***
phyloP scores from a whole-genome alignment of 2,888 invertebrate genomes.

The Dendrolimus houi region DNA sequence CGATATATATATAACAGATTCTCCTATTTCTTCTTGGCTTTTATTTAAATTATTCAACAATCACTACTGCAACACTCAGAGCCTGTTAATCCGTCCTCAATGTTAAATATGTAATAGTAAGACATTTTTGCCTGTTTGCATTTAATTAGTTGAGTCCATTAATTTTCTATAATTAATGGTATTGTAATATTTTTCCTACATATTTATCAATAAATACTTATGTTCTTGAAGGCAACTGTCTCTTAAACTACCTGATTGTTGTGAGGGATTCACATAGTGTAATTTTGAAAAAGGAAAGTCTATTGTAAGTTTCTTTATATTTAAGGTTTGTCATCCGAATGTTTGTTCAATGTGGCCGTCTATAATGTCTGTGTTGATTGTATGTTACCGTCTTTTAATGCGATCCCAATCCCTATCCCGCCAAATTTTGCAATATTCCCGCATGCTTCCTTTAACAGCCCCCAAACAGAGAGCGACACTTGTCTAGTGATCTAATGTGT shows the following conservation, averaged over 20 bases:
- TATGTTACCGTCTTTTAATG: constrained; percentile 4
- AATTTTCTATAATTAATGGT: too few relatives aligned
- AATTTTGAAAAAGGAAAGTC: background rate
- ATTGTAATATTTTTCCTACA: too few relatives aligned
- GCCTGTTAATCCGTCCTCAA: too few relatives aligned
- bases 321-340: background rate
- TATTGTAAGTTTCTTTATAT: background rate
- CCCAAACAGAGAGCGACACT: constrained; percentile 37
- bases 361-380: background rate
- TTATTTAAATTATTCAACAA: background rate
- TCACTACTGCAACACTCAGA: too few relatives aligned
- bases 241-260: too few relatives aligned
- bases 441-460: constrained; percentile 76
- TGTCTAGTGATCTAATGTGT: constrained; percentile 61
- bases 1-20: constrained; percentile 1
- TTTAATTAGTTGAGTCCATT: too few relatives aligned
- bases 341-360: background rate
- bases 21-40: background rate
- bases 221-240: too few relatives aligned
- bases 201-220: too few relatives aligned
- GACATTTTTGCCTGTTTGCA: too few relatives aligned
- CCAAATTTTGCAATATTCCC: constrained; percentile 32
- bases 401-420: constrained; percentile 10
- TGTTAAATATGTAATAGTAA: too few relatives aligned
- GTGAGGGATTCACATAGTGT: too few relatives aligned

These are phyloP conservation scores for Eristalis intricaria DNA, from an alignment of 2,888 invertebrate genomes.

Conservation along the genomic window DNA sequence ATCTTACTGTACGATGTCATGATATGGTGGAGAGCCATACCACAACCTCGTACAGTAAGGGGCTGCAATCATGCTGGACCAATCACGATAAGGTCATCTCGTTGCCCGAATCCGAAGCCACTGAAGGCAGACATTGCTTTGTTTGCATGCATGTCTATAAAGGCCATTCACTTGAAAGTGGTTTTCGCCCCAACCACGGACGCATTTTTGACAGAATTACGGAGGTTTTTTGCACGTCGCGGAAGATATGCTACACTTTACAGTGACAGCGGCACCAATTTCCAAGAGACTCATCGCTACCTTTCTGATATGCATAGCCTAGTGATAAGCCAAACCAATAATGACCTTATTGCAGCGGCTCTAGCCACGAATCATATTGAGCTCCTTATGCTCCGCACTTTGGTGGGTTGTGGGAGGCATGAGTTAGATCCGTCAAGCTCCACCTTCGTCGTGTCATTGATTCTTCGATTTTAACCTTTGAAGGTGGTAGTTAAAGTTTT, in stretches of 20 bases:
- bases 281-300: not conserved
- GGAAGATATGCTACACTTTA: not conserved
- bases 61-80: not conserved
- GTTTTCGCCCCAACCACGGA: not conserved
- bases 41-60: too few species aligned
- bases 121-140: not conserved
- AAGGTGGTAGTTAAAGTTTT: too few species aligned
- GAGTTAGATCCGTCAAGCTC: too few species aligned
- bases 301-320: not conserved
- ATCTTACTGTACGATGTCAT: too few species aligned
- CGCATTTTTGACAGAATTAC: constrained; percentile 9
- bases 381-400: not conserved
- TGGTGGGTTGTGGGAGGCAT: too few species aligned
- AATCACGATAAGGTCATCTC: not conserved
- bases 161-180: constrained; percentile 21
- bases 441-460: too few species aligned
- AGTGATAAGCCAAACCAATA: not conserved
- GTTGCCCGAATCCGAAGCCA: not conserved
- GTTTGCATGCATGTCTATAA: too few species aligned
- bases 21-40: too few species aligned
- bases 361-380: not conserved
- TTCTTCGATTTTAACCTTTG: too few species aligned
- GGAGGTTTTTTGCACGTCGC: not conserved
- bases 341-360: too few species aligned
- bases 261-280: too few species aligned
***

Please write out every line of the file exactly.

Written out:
phyloP scores from a whole-genome alignment of 2,888 invertebrate genomes.

The Dendrolimus houi region DNA sequence CGATATATATATAACAGATTCTCCTATTTCTTCTTGGCTTTTATTTAAATTATTCAACAATCACTACTGCAACACTCAGAGCCTGTTAATCCGTCCTCAATGTTAAATATGTAATAGTAAGACATTTTTGCCTGTTTGCATTTAATTAGTTGAGTCCATTAATTTTCTATAATTAATGGTATTGTAATATTTTTCCTACATATTTATCAATAAATACTTATGTTCTTGAAGGCAACTGTCTCTTAAACTACCTGATTGTTGTGAGGGATTCACATAGTGTAATTTTGAAAAAGGAAAGTCTATTGTAAGTTTCTTTATATTTAAGGTTTGTCATCCGAATGTTTGTTCAATGTGGCCGTCTATAATGTCTGTGTTGATTGTATGTTACCGTCTTTTAATGCGATCCCAATCCCTATCCCGCCAAATTTTGCAATATTCCCGCATGCTTCCTTTAACAGCCCCCAAACAGAGAGCGACACTTGTCTAGTGATCTAATGTGT shows the following conservation, averaged over 20 bases:
- TATGTTACCGTCTTTTAATG: constrained; percentile 4
- AATTTTCTATAATTAATGGT: too few relatives aligned
- AATTTTGAAAAAGGAAAGTC: background rate
- ATTGTAATATTTTTCCTACA: too few relatives aligned
- GCCTGTTAATCCGTCCTCAA: too few relatives aligned
- bases 321-340: background rate
- TATTGTAAGTTTCTTTATAT: background rate
- CCCAAACAGAGAGCGACACT: constrained; percentile 37
- bases 361-380: background rate
- TTATTTAAATTATTCAACAA: background rate
- TCACTACTGCAACACTCAGA: too few relatives aligned
- bases 241-260: too few relatives aligned
- bases 441-460: constrained; percentile 76
- TGTCTAGTGATCTAATGTGT: constrained; percentile 61
- bases 1-20: constrained; percentile 1
- TTTAATTAGTTGAGTCCATT: too few relatives aligned
- bases 341-360: background rate
- bases 21-40: background rate
- bases 221-240: too few relatives aligned
- bases 201-220: too few relatives aligned
- GACATTTTTGCCTGTTTGCA: too few relatives aligned
- CCAAATTTTGCAATATTCCC: constrained; percentile 32
- bases 401-420: constrained; percentile 10
- TGTTAAATATGTAATAGTAA: too few relatives aligned
- GTGAGGGATTCACATAGTGT: too few relatives aligned

These are phyloP conservation scores for Eristalis intricaria DNA, from an alignment of 2,888 invertebrate genomes.

Conservation along the genomic window DNA sequence ATCTTACTGTACGATGTCATGATATGGTGGAGAGCCATACCACAACCTCGTACAGTAAGGGGCTGCAATCATGCTGGACCAATCACGATAAGGTCATCTCGTTGCCCGAATCCGAAGCCACTGAAGGCAGACATTGCTTTGTTTGCATGCATGTCTATAAAGGCCATTCACTTGAAAGTGGTTTTCGCCCCAACCACGGACGCATTTTTGACAGAATTACGGAGGTTTTTTGCACGTCGCGGAAGATATGCTACACTTTACAGTGACAGCGGCACCAATTTCCAAGAGACTCATCGCTACCTTTCTGATATGCATAGCCTAGTGATAAGCCAAACCAATAATGACCTTATTGCAGCGGCTCTAGCCACGAATCATATTGAGCTCCTTATGCTCCGCACTTTGGTGGGTTGTGGGAGGCATGAGTTAGATCCGTCAAGCTCCACCTTCGTCGTGTCATTGATTCTTCGATTTTAACCTTTGAAGGTGGTAGTTAAAGTTTT, in stretches of 20 bases:
- bases 281-300: not conserved
- GGAAGATATGCTACACTTTA: not conserved
- bases 61-80: not conserved
- GTTTTCGCCCCAACCACGGA: not conserved
- bases 41-60: too few species aligned
- bases 121-140: not conserved
- AAGGTGGTAGTTAAAGTTTT: too few species aligned
- GAGTTAGATCCGTCAAGCTC: too few species aligned
- bases 301-320: not conserved
- ATCTTACTGTACGATGTCAT: too few species aligned
- CGCATTTTTGACAGAATTAC: constrained; percentile 9
- bases 381-400: not conserved
- TGGTGGGTTGTGGGAGGCAT: too few species aligned
- AATCACGATAAGGTCATCTC: not conserved
- bases 161-180: constrained; percentile 21
- bases 441-460: too few species aligned
- AGTGATAAGCCAAACCAATA: not conserved
- GTTGCCCGAATCCGAAGCCA: not conserved
- GTTTGCATGCATGTCTATAA: too few species aligned
- bases 21-40: too few species aligned
- bases 361-380: not conserved
- TTCTTCGATTTTAACCTTTG: too few species aligned
- GGAGGTTTTTTGCACGTCGC: not conserved
- bases 341-360: too few species aligned
- bases 261-280: too few species aligned